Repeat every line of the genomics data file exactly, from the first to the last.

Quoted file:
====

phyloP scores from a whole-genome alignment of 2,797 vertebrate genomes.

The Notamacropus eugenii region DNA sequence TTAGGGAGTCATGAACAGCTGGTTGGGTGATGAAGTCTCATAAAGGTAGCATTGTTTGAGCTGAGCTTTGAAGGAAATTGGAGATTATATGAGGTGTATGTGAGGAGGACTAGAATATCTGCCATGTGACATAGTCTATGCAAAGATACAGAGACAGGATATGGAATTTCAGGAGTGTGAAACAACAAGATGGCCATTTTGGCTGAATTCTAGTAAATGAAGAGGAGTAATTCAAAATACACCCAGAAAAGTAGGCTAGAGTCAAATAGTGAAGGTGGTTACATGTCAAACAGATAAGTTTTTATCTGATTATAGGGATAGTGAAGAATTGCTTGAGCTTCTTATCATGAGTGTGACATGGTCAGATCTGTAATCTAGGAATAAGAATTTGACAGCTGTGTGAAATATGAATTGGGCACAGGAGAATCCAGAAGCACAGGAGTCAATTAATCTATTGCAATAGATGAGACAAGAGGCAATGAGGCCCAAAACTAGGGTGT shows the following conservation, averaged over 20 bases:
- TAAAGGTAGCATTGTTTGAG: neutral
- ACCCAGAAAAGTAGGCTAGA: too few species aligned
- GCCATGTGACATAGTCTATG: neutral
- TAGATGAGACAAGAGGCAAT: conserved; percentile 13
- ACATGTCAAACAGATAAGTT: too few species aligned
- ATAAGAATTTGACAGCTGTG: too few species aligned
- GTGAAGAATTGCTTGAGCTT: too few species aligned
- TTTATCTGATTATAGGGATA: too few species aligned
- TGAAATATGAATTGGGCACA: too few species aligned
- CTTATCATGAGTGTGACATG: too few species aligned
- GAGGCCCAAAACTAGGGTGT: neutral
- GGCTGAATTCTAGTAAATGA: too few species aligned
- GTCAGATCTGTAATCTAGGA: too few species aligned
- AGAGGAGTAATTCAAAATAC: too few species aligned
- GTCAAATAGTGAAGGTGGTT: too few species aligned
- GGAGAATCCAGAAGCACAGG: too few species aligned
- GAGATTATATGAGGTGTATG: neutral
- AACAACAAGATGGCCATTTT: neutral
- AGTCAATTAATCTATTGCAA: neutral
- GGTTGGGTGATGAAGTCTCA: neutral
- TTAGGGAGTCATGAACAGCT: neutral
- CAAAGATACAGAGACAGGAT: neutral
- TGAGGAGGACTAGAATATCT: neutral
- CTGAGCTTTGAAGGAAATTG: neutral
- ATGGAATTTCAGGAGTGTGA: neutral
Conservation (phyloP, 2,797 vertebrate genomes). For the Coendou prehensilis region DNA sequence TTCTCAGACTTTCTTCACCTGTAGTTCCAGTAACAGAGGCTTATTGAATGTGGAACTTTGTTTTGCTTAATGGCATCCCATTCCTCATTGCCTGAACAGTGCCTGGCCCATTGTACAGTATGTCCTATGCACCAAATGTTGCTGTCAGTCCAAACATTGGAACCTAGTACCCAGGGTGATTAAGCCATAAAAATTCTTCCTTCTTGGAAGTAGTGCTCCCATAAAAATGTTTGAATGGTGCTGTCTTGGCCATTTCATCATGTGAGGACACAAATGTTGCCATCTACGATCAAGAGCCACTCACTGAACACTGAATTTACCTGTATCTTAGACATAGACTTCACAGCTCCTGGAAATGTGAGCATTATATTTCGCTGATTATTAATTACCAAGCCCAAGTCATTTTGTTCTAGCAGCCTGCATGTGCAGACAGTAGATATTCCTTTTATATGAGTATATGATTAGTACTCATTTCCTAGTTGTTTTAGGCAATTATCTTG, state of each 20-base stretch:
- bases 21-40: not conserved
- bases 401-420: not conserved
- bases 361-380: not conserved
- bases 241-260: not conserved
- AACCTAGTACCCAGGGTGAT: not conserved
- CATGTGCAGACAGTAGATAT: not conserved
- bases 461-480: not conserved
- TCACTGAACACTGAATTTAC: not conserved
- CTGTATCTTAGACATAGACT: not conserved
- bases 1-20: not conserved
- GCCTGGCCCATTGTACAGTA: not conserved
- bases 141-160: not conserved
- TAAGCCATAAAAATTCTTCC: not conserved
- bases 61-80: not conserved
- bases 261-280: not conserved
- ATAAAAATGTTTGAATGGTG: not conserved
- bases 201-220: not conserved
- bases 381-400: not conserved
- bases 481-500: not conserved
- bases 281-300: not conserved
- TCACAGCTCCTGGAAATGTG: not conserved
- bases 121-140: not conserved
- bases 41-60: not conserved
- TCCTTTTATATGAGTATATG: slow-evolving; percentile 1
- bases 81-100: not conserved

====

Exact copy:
phyloP scores from a whole-genome alignment of 2,797 vertebrate genomes.

The Notamacropus eugenii region DNA sequence TTAGGGAGTCATGAACAGCTGGTTGGGTGATGAAGTCTCATAAAGGTAGCATTGTTTGAGCTGAGCTTTGAAGGAAATTGGAGATTATATGAGGTGTATGTGAGGAGGACTAGAATATCTGCCATGTGACATAGTCTATGCAAAGATACAGAGACAGGATATGGAATTTCAGGAGTGTGAAACAACAAGATGGCCATTTTGGCTGAATTCTAGTAAATGAAGAGGAGTAATTCAAAATACACCCAGAAAAGTAGGCTAGAGTCAAATAGTGAAGGTGGTTACATGTCAAACAGATAAGTTTTTATCTGATTATAGGGATAGTGAAGAATTGCTTGAGCTTCTTATCATGAGTGTGACATGGTCAGATCTGTAATCTAGGAATAAGAATTTGACAGCTGTGTGAAATATGAATTGGGCACAGGAGAATCCAGAAGCACAGGAGTCAATTAATCTATTGCAATAGATGAGACAAGAGGCAATGAGGCCCAAAACTAGGGTGT shows the following conservation, averaged over 20 bases:
- TAAAGGTAGCATTGTTTGAG: neutral
- ACCCAGAAAAGTAGGCTAGA: too few species aligned
- GCCATGTGACATAGTCTATG: neutral
- TAGATGAGACAAGAGGCAAT: conserved; percentile 13
- ACATGTCAAACAGATAAGTT: too few species aligned
- ATAAGAATTTGACAGCTGTG: too few species aligned
- GTGAAGAATTGCTTGAGCTT: too few species aligned
- TTTATCTGATTATAGGGATA: too few species aligned
- TGAAATATGAATTGGGCACA: too few species aligned
- CTTATCATGAGTGTGACATG: too few species aligned
- GAGGCCCAAAACTAGGGTGT: neutral
- GGCTGAATTCTAGTAAATGA: too few species aligned
- GTCAGATCTGTAATCTAGGA: too few species aligned
- AGAGGAGTAATTCAAAATAC: too few species aligned
- GTCAAATAGTGAAGGTGGTT: too few species aligned
- GGAGAATCCAGAAGCACAGG: too few species aligned
- GAGATTATATGAGGTGTATG: neutral
- AACAACAAGATGGCCATTTT: neutral
- AGTCAATTAATCTATTGCAA: neutral
- GGTTGGGTGATGAAGTCTCA: neutral
- TTAGGGAGTCATGAACAGCT: neutral
- CAAAGATACAGAGACAGGAT: neutral
- TGAGGAGGACTAGAATATCT: neutral
- CTGAGCTTTGAAGGAAATTG: neutral
- ATGGAATTTCAGGAGTGTGA: neutral
Conservation (phyloP, 2,797 vertebrate genomes). For the Coendou prehensilis region DNA sequence TTCTCAGACTTTCTTCACCTGTAGTTCCAGTAACAGAGGCTTATTGAATGTGGAACTTTGTTTTGCTTAATGGCATCCCATTCCTCATTGCCTGAACAGTGCCTGGCCCATTGTACAGTATGTCCTATGCACCAAATGTTGCTGTCAGTCCAAACATTGGAACCTAGTACCCAGGGTGATTAAGCCATAAAAATTCTTCCTTCTTGGAAGTAGTGCTCCCATAAAAATGTTTGAATGGTGCTGTCTTGGCCATTTCATCATGTGAGGACACAAATGTTGCCATCTACGATCAAGAGCCACTCACTGAACACTGAATTTACCTGTATCTTAGACATAGACTTCACAGCTCCTGGAAATGTGAGCATTATATTTCGCTGATTATTAATTACCAAGCCCAAGTCATTTTGTTCTAGCAGCCTGCATGTGCAGACAGTAGATATTCCTTTTATATGAGTATATGATTAGTACTCATTTCCTAGTTGTTTTAGGCAATTATCTTG, state of each 20-base stretch:
- bases 21-40: not conserved
- bases 401-420: not conserved
- bases 361-380: not conserved
- bases 241-260: not conserved
- AACCTAGTACCCAGGGTGAT: not conserved
- CATGTGCAGACAGTAGATAT: not conserved
- bases 461-480: not conserved
- TCACTGAACACTGAATTTAC: not conserved
- CTGTATCTTAGACATAGACT: not conserved
- bases 1-20: not conserved
- GCCTGGCCCATTGTACAGTA: not conserved
- bases 141-160: not conserved
- TAAGCCATAAAAATTCTTCC: not conserved
- bases 61-80: not conserved
- bases 261-280: not conserved
- ATAAAAATGTTTGAATGGTG: not conserved
- bases 201-220: not conserved
- bases 381-400: not conserved
- bases 481-500: not conserved
- bases 281-300: not conserved
- TCACAGCTCCTGGAAATGTG: not conserved
- bases 121-140: not conserved
- bases 41-60: not conserved
- TCCTTTTATATGAGTATATG: slow-evolving; percentile 1
- bases 81-100: not conserved